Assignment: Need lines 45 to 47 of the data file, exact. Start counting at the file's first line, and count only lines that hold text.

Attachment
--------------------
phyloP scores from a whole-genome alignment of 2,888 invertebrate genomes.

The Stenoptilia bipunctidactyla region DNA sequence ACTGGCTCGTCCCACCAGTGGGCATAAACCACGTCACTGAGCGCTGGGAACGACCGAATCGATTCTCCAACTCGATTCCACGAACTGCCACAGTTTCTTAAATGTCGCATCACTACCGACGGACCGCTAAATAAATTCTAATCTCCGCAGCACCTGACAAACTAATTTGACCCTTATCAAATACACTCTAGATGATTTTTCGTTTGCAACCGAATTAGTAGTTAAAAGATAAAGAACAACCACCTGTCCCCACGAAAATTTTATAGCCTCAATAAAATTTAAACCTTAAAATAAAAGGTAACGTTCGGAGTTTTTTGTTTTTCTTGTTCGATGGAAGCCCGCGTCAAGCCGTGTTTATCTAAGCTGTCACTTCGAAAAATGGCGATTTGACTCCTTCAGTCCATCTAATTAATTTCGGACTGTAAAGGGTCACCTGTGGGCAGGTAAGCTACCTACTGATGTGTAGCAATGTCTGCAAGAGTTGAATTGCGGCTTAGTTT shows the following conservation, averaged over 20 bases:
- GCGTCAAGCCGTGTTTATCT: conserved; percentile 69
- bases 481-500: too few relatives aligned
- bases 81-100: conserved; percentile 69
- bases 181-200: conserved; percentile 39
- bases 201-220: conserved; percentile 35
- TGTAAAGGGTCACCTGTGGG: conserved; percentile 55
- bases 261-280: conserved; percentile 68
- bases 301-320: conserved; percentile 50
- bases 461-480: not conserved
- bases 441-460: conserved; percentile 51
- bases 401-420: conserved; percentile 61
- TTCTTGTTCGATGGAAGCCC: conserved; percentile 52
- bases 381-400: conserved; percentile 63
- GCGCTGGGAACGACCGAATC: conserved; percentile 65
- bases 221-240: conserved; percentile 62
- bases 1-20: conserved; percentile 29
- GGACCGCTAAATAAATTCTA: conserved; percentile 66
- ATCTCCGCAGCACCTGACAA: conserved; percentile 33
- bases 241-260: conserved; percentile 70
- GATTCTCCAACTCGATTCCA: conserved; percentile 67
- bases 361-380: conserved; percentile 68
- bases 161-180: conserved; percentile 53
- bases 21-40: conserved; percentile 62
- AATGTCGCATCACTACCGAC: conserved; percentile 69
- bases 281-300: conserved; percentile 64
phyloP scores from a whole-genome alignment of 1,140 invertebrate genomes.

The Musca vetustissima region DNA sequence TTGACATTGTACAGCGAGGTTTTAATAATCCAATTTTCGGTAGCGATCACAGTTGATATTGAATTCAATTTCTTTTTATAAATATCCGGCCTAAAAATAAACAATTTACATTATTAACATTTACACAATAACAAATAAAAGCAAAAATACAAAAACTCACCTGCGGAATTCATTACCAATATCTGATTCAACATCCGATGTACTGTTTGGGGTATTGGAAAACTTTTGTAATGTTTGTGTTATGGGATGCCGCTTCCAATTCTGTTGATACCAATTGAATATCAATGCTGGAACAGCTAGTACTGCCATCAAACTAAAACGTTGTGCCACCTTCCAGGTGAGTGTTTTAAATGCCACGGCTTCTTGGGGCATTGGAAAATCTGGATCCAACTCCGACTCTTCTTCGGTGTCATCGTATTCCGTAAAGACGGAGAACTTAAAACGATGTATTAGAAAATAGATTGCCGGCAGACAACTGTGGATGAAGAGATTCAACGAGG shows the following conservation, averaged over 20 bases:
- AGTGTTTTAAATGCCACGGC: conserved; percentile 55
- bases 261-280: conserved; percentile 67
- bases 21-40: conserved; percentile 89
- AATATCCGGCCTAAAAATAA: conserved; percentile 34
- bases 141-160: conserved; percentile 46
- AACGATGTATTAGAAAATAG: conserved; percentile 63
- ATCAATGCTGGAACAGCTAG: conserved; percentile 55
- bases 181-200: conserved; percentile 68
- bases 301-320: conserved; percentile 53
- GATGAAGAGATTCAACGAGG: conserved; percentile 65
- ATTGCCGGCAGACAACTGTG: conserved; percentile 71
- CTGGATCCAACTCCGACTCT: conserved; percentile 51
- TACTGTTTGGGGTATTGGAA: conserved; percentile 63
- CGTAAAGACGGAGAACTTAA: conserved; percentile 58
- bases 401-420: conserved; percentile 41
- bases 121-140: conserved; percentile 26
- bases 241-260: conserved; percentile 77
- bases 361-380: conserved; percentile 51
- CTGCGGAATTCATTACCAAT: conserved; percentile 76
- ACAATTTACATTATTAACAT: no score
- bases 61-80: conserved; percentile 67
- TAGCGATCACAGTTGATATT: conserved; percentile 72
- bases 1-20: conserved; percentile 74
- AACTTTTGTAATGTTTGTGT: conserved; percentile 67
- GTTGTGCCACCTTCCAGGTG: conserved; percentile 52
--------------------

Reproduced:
- bases 121-140: conserved; percentile 26
- bases 241-260: conserved; percentile 77
- bases 361-380: conserved; percentile 51